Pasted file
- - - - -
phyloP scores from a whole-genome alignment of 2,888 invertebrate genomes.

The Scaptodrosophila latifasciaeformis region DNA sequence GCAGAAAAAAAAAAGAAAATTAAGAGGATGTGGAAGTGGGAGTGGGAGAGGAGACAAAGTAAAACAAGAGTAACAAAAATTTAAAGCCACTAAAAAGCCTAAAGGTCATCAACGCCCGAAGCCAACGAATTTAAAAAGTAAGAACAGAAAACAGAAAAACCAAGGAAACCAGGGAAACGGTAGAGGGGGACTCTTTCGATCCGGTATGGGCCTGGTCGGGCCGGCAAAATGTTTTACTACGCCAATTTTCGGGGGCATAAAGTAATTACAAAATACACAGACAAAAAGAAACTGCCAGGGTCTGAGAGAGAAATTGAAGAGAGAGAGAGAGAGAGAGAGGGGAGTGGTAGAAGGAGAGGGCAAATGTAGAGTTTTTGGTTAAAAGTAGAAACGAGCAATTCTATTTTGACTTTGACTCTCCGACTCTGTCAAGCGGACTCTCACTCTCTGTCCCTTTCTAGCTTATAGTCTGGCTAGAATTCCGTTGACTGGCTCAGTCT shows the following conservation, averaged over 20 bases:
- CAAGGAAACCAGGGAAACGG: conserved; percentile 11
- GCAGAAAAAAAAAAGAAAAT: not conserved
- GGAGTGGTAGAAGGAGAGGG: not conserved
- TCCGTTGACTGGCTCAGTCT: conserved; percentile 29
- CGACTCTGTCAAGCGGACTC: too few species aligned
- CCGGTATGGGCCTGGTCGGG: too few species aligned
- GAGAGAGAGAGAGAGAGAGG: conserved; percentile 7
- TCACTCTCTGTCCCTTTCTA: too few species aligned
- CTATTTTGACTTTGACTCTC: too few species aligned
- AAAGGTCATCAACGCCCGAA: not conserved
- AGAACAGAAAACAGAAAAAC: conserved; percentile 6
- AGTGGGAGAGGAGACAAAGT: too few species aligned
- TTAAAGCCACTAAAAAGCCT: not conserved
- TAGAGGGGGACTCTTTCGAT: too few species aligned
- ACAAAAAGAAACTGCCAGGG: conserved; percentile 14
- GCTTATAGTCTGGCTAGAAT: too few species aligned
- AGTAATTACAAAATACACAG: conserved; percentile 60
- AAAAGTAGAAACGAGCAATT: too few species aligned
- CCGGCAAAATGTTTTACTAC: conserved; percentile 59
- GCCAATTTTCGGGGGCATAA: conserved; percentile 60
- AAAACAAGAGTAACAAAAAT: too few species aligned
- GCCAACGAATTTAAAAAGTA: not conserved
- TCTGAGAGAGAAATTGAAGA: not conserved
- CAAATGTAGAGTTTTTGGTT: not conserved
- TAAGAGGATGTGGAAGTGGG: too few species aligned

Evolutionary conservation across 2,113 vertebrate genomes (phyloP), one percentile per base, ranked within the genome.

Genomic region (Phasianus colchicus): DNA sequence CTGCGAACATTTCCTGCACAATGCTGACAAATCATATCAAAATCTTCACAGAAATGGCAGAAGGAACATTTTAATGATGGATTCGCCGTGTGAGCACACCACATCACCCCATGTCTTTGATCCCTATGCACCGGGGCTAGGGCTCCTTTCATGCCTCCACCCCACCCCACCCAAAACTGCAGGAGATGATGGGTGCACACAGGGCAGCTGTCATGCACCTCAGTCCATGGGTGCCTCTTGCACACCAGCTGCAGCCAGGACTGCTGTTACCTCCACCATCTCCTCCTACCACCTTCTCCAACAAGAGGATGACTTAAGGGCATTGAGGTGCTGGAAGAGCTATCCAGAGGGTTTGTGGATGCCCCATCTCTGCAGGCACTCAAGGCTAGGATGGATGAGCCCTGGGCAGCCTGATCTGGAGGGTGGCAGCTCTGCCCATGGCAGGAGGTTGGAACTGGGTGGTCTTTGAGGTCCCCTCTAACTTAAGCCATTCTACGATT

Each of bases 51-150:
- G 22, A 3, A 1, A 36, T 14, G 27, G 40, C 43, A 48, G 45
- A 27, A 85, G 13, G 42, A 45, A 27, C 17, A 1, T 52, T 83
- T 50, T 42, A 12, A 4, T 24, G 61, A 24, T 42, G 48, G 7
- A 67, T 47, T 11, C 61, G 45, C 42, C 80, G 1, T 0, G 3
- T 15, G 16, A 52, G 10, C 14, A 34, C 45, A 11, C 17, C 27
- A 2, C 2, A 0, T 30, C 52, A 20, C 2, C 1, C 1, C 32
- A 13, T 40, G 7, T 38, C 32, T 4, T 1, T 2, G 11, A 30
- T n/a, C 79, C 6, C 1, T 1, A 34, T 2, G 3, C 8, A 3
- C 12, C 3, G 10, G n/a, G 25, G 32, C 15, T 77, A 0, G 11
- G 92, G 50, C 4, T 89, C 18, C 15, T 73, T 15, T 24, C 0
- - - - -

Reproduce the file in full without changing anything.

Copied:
phyloP scores from a whole-genome alignment of 2,888 invertebrate genomes.

The Scaptodrosophila latifasciaeformis region DNA sequence GCAGAAAAAAAAAAGAAAATTAAGAGGATGTGGAAGTGGGAGTGGGAGAGGAGACAAAGTAAAACAAGAGTAACAAAAATTTAAAGCCACTAAAAAGCCTAAAGGTCATCAACGCCCGAAGCCAACGAATTTAAAAAGTAAGAACAGAAAACAGAAAAACCAAGGAAACCAGGGAAACGGTAGAGGGGGACTCTTTCGATCCGGTATGGGCCTGGTCGGGCCGGCAAAATGTTTTACTACGCCAATTTTCGGGGGCATAAAGTAATTACAAAATACACAGACAAAAAGAAACTGCCAGGGTCTGAGAGAGAAATTGAAGAGAGAGAGAGAGAGAGAGAGGGGAGTGGTAGAAGGAGAGGGCAAATGTAGAGTTTTTGGTTAAAAGTAGAAACGAGCAATTCTATTTTGACTTTGACTCTCCGACTCTGTCAAGCGGACTCTCACTCTCTGTCCCTTTCTAGCTTATAGTCTGGCTAGAATTCCGTTGACTGGCTCAGTCT shows the following conservation, averaged over 20 bases:
- CAAGGAAACCAGGGAAACGG: conserved; percentile 11
- GCAGAAAAAAAAAAGAAAAT: not conserved
- GGAGTGGTAGAAGGAGAGGG: not conserved
- TCCGTTGACTGGCTCAGTCT: conserved; percentile 29
- CGACTCTGTCAAGCGGACTC: too few species aligned
- CCGGTATGGGCCTGGTCGGG: too few species aligned
- GAGAGAGAGAGAGAGAGAGG: conserved; percentile 7
- TCACTCTCTGTCCCTTTCTA: too few species aligned
- CTATTTTGACTTTGACTCTC: too few species aligned
- AAAGGTCATCAACGCCCGAA: not conserved
- AGAACAGAAAACAGAAAAAC: conserved; percentile 6
- AGTGGGAGAGGAGACAAAGT: too few species aligned
- TTAAAGCCACTAAAAAGCCT: not conserved
- TAGAGGGGGACTCTTTCGAT: too few species aligned
- ACAAAAAGAAACTGCCAGGG: conserved; percentile 14
- GCTTATAGTCTGGCTAGAAT: too few species aligned
- AGTAATTACAAAATACACAG: conserved; percentile 60
- AAAAGTAGAAACGAGCAATT: too few species aligned
- CCGGCAAAATGTTTTACTAC: conserved; percentile 59
- GCCAATTTTCGGGGGCATAA: conserved; percentile 60
- AAAACAAGAGTAACAAAAAT: too few species aligned
- GCCAACGAATTTAAAAAGTA: not conserved
- TCTGAGAGAGAAATTGAAGA: not conserved
- CAAATGTAGAGTTTTTGGTT: not conserved
- TAAGAGGATGTGGAAGTGGG: too few species aligned

Evolutionary conservation across 2,113 vertebrate genomes (phyloP), one percentile per base, ranked within the genome.

Genomic region (Phasianus colchicus): DNA sequence CTGCGAACATTTCCTGCACAATGCTGACAAATCATATCAAAATCTTCACAGAAATGGCAGAAGGAACATTTTAATGATGGATTCGCCGTGTGAGCACACCACATCACCCCATGTCTTTGATCCCTATGCACCGGGGCTAGGGCTCCTTTCATGCCTCCACCCCACCCCACCCAAAACTGCAGGAGATGATGGGTGCACACAGGGCAGCTGTCATGCACCTCAGTCCATGGGTGCCTCTTGCACACCAGCTGCAGCCAGGACTGCTGTTACCTCCACCATCTCCTCCTACCACCTTCTCCAACAAGAGGATGACTTAAGGGCATTGAGGTGCTGGAAGAGCTATCCAGAGGGTTTGTGGATGCCCCATCTCTGCAGGCACTCAAGGCTAGGATGGATGAGCCCTGGGCAGCCTGATCTGGAGGGTGGCAGCTCTGCCCATGGCAGGAGGTTGGAACTGGGTGGTCTTTGAGGTCCCCTCTAACTTAAGCCATTCTACGATT

Each of bases 51-150:
- G 22, A 3, A 1, A 36, T 14, G 27, G 40, C 43, A 48, G 45
- A 27, A 85, G 13, G 42, A 45, A 27, C 17, A 1, T 52, T 83
- T 50, T 42, A 12, A 4, T 24, G 61, A 24, T 42, G 48, G 7
- A 67, T 47, T 11, C 61, G 45, C 42, C 80, G 1, T 0, G 3
- T 15, G 16, A 52, G 10, C 14, A 34, C 45, A 11, C 17, C 27
- A 2, C 2, A 0, T 30, C 52, A 20, C 2, C 1, C 1, C 32
- A 13, T 40, G 7, T 38, C 32, T 4, T 1, T 2, G 11, A 30
- T n/a, C 79, C 6, C 1, T 1, A 34, T 2, G 3, C 8, A 3
- C 12, C 3, G 10, G n/a, G 25, G 32, C 15, T 77, A 0, G 11
- G 92, G 50, C 4, T 89, C 18, C 15, T 73, T 15, T 24, C 0